Israel relied solely on what their eyes saw and their ears heard. And because they did not seek God’s perspective on the situation, they allowed themselves to be deceived into doing exactly what God had commanded them not to do (see Deut 7:1-2). In a word, God’s people had been flimflammed. This is a reminder that Satan can deceive you into sinning, too. He can lure you into doing things that compromise the promises you’ve made to God. So since you can only see what you see, you need to maintain a spiritual connection to the one who sees what you cannot. You need to know what God’s Word says and ask him to help you live by it one moment at a time.
9:16-20 Three days later, Israel learned the truth. The Gibeonites were their neighbors, living only a few miles down the road (9:16). And although the community grumbled against Israel’s leaders over what happened, there was nothing they could do. They had sworn an oath and could not retaliate against the Gibeonites (9:18-19). They had taken a self-maledictory oath—that means that if they were to break their promise of peace, judgment would fall upon them. Oaths are a serious thing in the Bible and are not to be taken lightly.
9:21-27 Thus, the Israelites had to deal with the consequences. But so did the Gibeonites. Since they had practiced deception, they would become Israel’s servants: woodcutters and water carriers for the whole community and for the Lord’s altar (9:21-23, 27). They had heard of the Lord’s reputation and fame (9:9); from this point forward, they would be made to work for him (9:27).
D. Victory throughout the Land (10:1–12:24)
10:1-5 The treaty between Israel and Gibeon had a ripple effect. The Amorite king of Jerusalem heard about Jericho, Ai, and now Gibeon, and he became greatly alarmed (10:1-2). Gibeon wasn’t a tiny village but a major city whose men were warriors (10:2). If a significant city like that teamed up with the Israelite invaders, it was only a matter of time before Jerusalem would be attacked. So its king joined forces with four other Amorite kings and besieged Gibeon (10:3-5). They determined to put a stop to Israel’s growing strength before all the peoples of the land fell like dominos before her God.
10:6-8 When the kings attacked, the men of Gibeon knew it was time to cash in on their treaty with Israel. They sent a message to Joshua and got right to the point: save us! (10:6). So Joshua gathered his troops and listened to the Lord, who told him, Do not be afraid of them, for I have handed them over to you (10:7-8). Thus, once again we see a biblical principle repeated in the book of Joshua. Those who want to see God acting in a situation are called to demonstrate faith in him by obeying him. God promised Joshua that Israel would defeat the Amorite kings. But the victory wouldn’t happen unless Joshua and Israel stepped out in obedience with swords in hand.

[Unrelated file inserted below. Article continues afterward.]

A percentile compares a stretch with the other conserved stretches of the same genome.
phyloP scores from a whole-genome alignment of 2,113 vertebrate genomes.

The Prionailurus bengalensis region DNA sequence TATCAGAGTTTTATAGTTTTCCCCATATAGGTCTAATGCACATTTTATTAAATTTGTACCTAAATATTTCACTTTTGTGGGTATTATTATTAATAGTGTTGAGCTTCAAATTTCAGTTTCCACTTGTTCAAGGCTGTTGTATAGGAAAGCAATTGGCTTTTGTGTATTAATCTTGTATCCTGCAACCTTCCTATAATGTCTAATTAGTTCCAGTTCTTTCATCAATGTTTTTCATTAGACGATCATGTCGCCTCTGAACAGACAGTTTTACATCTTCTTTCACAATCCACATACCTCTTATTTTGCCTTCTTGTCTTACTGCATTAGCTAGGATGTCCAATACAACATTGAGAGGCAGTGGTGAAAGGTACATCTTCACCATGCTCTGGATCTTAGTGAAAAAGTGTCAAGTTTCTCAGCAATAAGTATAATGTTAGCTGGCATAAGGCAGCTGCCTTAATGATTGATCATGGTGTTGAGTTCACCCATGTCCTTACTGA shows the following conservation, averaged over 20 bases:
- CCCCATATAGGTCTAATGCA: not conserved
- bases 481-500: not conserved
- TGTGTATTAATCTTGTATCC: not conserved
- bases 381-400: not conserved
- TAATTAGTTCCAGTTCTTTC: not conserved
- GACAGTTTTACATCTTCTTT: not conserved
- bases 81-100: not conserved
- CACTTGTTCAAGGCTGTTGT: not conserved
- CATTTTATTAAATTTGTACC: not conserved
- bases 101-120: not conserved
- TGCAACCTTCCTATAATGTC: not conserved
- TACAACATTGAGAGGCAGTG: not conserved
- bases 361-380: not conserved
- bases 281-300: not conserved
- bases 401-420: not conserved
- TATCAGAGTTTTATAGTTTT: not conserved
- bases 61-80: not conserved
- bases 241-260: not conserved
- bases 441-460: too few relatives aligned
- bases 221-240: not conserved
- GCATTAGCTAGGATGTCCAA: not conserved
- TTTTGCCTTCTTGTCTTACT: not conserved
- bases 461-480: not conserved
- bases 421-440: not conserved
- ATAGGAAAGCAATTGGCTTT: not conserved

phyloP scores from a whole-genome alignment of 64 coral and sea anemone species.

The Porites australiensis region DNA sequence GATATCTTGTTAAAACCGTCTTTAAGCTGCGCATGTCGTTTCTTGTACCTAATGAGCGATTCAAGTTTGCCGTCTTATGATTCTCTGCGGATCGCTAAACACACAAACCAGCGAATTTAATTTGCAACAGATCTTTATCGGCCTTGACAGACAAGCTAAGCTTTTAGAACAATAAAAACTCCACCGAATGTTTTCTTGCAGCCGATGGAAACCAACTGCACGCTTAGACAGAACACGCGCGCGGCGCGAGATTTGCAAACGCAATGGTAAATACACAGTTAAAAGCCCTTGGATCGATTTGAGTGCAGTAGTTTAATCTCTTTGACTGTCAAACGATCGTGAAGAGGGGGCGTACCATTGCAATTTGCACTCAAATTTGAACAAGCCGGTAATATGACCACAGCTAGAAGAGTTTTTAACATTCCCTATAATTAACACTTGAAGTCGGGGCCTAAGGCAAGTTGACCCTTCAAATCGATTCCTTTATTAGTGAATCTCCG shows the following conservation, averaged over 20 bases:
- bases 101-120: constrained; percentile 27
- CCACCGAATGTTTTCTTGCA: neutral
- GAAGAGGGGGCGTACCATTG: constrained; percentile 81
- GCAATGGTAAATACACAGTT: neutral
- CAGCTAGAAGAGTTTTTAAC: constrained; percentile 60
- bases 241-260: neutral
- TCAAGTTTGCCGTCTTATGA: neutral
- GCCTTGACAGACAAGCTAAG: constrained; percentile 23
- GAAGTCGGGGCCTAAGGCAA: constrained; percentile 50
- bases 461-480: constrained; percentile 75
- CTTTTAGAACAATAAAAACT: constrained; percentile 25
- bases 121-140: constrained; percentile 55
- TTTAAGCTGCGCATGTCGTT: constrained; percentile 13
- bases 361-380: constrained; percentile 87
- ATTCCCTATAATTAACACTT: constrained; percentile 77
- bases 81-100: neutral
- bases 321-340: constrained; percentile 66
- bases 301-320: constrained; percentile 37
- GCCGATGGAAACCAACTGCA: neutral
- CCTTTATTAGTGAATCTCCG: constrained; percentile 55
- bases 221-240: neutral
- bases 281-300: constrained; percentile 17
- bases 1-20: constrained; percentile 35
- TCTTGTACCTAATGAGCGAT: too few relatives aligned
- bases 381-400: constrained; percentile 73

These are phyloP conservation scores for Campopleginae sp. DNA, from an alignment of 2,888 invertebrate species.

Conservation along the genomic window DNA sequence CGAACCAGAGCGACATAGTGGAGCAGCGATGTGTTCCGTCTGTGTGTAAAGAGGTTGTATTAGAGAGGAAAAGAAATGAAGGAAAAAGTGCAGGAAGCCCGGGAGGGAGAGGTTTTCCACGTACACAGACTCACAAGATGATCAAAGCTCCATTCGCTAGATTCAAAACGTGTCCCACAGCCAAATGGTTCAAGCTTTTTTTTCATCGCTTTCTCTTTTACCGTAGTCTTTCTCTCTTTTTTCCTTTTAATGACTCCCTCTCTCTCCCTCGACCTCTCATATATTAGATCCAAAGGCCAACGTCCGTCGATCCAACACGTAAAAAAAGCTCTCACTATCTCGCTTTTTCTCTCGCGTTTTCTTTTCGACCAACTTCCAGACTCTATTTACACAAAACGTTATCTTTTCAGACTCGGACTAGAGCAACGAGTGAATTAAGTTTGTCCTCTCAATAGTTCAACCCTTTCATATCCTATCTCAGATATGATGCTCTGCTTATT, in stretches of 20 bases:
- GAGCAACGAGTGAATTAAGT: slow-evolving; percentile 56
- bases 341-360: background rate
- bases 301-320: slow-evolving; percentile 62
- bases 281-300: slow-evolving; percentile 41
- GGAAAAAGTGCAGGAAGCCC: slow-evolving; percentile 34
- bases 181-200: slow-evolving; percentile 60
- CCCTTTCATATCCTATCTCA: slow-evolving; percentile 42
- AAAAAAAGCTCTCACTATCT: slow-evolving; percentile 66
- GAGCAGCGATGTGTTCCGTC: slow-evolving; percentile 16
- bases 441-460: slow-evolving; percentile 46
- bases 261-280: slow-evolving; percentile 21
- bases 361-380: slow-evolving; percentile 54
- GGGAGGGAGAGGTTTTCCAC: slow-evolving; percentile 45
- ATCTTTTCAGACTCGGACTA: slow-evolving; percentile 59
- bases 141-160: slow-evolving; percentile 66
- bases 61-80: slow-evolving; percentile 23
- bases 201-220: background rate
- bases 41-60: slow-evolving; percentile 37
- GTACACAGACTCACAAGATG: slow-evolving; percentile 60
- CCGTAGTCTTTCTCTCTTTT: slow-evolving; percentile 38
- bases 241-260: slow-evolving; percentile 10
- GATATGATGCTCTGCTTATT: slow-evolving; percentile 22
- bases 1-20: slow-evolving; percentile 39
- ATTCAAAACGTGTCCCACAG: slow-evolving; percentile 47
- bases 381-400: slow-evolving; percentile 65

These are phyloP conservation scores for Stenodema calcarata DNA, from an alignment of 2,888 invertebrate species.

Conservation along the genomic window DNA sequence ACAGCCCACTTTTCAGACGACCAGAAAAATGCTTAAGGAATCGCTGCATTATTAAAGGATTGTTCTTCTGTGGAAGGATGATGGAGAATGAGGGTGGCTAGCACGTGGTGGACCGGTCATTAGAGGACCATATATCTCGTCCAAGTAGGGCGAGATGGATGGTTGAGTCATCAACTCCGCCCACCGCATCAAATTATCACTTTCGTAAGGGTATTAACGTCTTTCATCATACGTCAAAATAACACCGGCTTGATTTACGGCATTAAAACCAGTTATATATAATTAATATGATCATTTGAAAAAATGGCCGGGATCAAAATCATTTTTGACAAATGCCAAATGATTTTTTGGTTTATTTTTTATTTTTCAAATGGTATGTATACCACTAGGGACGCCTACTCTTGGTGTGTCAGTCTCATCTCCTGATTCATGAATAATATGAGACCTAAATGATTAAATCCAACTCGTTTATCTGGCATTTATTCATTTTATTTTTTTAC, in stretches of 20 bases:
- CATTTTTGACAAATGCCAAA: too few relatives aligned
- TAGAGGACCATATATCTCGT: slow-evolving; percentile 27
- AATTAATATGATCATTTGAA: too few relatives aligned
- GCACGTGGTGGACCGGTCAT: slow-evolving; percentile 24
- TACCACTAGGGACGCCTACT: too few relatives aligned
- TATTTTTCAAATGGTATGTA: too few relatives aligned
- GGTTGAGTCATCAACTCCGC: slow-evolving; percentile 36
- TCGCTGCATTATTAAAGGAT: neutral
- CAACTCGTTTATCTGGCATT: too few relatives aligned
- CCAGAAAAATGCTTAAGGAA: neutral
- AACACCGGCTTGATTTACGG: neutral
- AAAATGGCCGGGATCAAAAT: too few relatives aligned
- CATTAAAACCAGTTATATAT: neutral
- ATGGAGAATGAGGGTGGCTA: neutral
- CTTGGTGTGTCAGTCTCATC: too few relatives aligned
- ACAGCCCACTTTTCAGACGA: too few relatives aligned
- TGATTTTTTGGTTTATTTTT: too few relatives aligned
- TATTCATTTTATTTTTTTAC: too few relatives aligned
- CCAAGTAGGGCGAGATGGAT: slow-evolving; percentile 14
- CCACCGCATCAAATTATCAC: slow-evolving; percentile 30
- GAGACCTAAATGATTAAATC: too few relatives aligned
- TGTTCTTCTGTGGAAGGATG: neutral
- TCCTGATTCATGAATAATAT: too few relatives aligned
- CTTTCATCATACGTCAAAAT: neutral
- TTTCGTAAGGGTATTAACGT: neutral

10:9-11 God didn’t cause the walls to topple, as at Jericho. He didn’t devise an ambush as at Ai. This time, when Joshua and his men confronted their enemies, the Lord threw them into confusion and threw large hailstones on them from the sky (10:10-11). Now, if God throws anything, he’s not going to miss. If he threw a baseball, we would call it a strike. So this was a dark day indeed for the men allied against him. But notice that this miraculous intervention on behalf of his people didn’t happen until God saw the Israelites’ faith in action. The hailstones didn’t fall until the army marched. And when those on earth were obedient, heaven intervened in history.
I like that God didn’t tell Joshua what he planned to do in this case. All Joshua and Israel needed to know was what God required of them. Sometimes Christians declare that they’re waiting on God to act in their situations. But they don’t realize that God is often waiting on them to obey him before he will.
10:12-13 As Israel’s battle against the five Amorite kings raged, Joshua prayed and the Lord replied with one of the most amazing miracles in the Bible. Joshua was committed to finishing the work God had given him, but he needed more daylight to complete the job. So he prayed that the sun and moon would stand still, and the sun stopped in the sky for almost a full day (10:12-13).
Sometimes people who are critical of the Bible will claim that passages like this prove that the Bible is fictional. After all, they argue, science shows us that the sun is already “standing still.” It’s the earth that’s moving—spinning on its axis and orbiting around the sun. But this is an absurd objection. When people today talk about the sun rising and setting, they don’t mean that they think the sun is literally moving up and down in the sky or that the sun is orbiting the earth. They’re simply using the language of observation. This passage is written in the same way, describing the way things appeared.
10:14-15 Clearly, this was a miracle that required numerous supporting miracles. If the earth slowed its rotation, it would be catastrophic—unless the author of creation was multi-tasking behind the scenes to keep everything in order. And that’s what happened. Mother Nature is answerable to Father God.